White Christmas expected


Christmas Eve snowfall forecast to stay on the ground

By Tim Colliver - tcolliver@aimmediamidwest.com



Strong winds from the southwest and temperatures in the mid-50s caused the flags to flutter WEdnesday at the Highland County Courthouse.

Strong winds from the southwest and temperatures in the mid-50s caused the flags to flutter WEdnesday at the Highland County Courthouse.


Tim Colliver | The Times-Gazette

Highland County has a good chance of having not only a bitterly cold Christmas, but a white Christmas as well, according to the National Weather Service office in Wilmington.

Meteorologist Chris Hogue told The Times-Gazette that in Hillsboro and Highland County, he expected snow on the ground for Christmas morning.

“We’re looking at relatively light amounts on Christmas Eve, so I guess that would count for giving us a white Christmas,” he said. “I expect we’ll have some snow on the ground for Christmas morning, not a lot, but enough to make it feel like Christmastime.”

Hogue said aside from the possibility of snow, the Christmas Day weather event he and his colleagues were watching was the colder temperatures being forecast.

“After a relatively warm Wednesday, temperatures will be falling on Christmas Eve and we can expect a very cold Christmas Day,” he said.

He said the culprit behind the drastic weather change was a band of Canadian high pressure that was coming in behind the low pressure system that brought Wednesday’s spring-like temperatures.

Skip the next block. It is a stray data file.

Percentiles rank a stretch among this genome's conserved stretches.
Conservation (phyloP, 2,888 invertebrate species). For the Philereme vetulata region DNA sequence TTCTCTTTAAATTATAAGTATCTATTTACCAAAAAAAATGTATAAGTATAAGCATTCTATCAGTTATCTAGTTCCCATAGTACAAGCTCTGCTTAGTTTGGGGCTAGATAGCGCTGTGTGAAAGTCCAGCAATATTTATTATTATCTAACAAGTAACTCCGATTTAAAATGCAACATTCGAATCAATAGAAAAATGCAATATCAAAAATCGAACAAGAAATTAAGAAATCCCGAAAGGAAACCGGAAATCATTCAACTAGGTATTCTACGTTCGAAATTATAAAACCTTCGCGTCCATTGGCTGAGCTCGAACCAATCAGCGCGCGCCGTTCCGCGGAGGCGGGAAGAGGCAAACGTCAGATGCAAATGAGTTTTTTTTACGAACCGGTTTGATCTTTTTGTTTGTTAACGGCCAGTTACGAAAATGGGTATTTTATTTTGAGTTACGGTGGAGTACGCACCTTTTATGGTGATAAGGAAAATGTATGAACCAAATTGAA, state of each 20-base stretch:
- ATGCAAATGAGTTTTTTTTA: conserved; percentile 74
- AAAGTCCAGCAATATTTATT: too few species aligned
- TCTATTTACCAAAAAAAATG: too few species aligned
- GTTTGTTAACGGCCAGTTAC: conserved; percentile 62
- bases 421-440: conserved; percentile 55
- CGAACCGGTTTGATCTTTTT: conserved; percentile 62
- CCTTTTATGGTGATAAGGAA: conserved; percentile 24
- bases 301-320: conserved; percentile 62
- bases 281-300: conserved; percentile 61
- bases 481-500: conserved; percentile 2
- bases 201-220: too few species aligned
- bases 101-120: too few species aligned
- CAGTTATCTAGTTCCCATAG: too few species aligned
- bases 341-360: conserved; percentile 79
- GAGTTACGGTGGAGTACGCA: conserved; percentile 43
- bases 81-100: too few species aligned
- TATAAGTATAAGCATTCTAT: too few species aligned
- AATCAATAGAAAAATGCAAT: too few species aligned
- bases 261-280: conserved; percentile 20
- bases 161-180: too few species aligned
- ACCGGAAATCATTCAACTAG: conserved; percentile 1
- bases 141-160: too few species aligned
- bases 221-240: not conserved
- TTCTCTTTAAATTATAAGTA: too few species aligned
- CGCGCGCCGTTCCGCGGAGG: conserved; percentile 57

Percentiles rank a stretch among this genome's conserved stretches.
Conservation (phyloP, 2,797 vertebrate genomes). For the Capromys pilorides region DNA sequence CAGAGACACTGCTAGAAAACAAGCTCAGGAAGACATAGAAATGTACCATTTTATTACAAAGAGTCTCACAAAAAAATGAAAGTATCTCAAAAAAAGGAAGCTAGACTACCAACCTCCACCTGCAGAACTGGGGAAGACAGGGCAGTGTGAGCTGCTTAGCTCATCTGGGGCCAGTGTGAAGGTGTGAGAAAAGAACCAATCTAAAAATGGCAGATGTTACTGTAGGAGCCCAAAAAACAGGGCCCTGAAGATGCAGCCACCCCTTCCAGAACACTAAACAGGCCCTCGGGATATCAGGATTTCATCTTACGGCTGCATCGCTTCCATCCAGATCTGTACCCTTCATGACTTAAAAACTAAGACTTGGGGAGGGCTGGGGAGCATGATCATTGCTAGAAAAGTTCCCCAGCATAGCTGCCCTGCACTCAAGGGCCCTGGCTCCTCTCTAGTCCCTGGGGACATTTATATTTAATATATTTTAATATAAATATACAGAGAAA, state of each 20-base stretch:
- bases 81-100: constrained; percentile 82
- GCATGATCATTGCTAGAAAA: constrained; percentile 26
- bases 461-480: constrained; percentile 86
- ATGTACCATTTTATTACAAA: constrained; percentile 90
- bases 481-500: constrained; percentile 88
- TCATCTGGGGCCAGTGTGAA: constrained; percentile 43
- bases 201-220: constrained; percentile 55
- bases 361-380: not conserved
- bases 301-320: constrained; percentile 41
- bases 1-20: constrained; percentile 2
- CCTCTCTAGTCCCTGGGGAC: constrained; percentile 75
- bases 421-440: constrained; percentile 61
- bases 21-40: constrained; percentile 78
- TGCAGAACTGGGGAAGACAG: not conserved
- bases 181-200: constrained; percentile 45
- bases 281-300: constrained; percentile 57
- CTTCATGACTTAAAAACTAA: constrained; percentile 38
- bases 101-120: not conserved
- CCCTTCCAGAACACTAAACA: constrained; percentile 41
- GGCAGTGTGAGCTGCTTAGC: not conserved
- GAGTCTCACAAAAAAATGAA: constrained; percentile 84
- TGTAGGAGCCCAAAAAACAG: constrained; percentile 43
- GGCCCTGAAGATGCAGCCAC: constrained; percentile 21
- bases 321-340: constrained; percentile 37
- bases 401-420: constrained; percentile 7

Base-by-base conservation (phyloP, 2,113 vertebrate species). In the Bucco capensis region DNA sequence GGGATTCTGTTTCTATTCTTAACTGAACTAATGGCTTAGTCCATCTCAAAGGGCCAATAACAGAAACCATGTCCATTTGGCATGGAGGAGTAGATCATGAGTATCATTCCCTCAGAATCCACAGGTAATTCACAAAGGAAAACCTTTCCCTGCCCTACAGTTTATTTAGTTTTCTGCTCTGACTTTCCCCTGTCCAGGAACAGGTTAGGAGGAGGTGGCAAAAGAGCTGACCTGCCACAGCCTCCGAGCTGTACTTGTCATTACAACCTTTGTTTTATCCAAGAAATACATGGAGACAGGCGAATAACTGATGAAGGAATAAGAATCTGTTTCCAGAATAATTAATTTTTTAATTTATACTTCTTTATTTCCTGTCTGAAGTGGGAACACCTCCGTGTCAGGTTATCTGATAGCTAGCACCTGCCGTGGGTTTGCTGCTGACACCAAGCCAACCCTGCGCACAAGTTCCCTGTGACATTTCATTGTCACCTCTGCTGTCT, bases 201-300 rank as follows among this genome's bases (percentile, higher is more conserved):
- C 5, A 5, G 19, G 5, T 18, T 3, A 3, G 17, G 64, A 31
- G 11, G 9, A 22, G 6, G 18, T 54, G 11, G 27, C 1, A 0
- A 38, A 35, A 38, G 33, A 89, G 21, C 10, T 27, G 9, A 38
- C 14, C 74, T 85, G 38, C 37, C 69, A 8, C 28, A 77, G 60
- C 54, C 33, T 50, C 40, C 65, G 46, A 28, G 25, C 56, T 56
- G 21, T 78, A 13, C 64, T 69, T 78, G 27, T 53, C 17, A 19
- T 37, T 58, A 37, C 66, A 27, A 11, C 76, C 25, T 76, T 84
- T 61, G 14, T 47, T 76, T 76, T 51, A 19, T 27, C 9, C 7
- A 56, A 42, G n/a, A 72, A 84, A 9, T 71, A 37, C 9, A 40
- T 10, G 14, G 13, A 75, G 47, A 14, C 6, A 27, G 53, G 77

A disturbance that will move along the cold front as it passes by will cause snowfall on the backside of the low pressure area as it moves eastward, he said.

“The main challenge we’re looking at that’s keeping us busy here for the next day or so is where some potentially moderate amounts of snow could fall,” Hogue said. “We’re looking at higher amounts in the region west of the Scioto Valley.”

Counties in eastern Ohio could see snowfall amounts approaching four inches or more, he said, with amounts in the one to two inch range being forecast for Highland County, since it occupies a “transition zone” between cold, dry air moving in from the west that will collide with the moist air of the low pressure system in the east.

“In just a county or two to the east, we may see snow amounts of four or five inches,” Hogue said.

Despite the springlike temperatures the county experienced Wednesday, the weather service said there was no threat of breaking any records, since the record high for Dec. 23 was 66 degrees set in 2015.

Hogue said the record lows for both Christmas Eve and Christmas Day were in no danger of being broken either.

A three-day stretch of arctic temperatures hit the area in 1983, setting records from Dec. 23 through Christmas Day of that year.

NWS records indicated that the record low temperatures for both Christmas Eve and Christmas Day that year were in the single digits — Christmas Eve registered a record low of two degrees, while the mercury on Christmas Day rose to only three degrees.

Reach Tim Colliver at 937-402-2571.

Strong winds from the southwest and temperatures in the mid-50s caused the flags to flutter WEdnesday at the Highland County Courthouse.
https://www.timesgazette.com/wp-content/uploads/sites/33/2020/12/web1_New-flag-pic-1.jpgStrong winds from the southwest and temperatures in the mid-50s caused the flags to flutter WEdnesday at the Highland County Courthouse. Tim Colliver | The Times-Gazette
Christmas Eve snowfall forecast to stay on the ground

By Tim Colliver

tcolliver@aimmediamidwest.com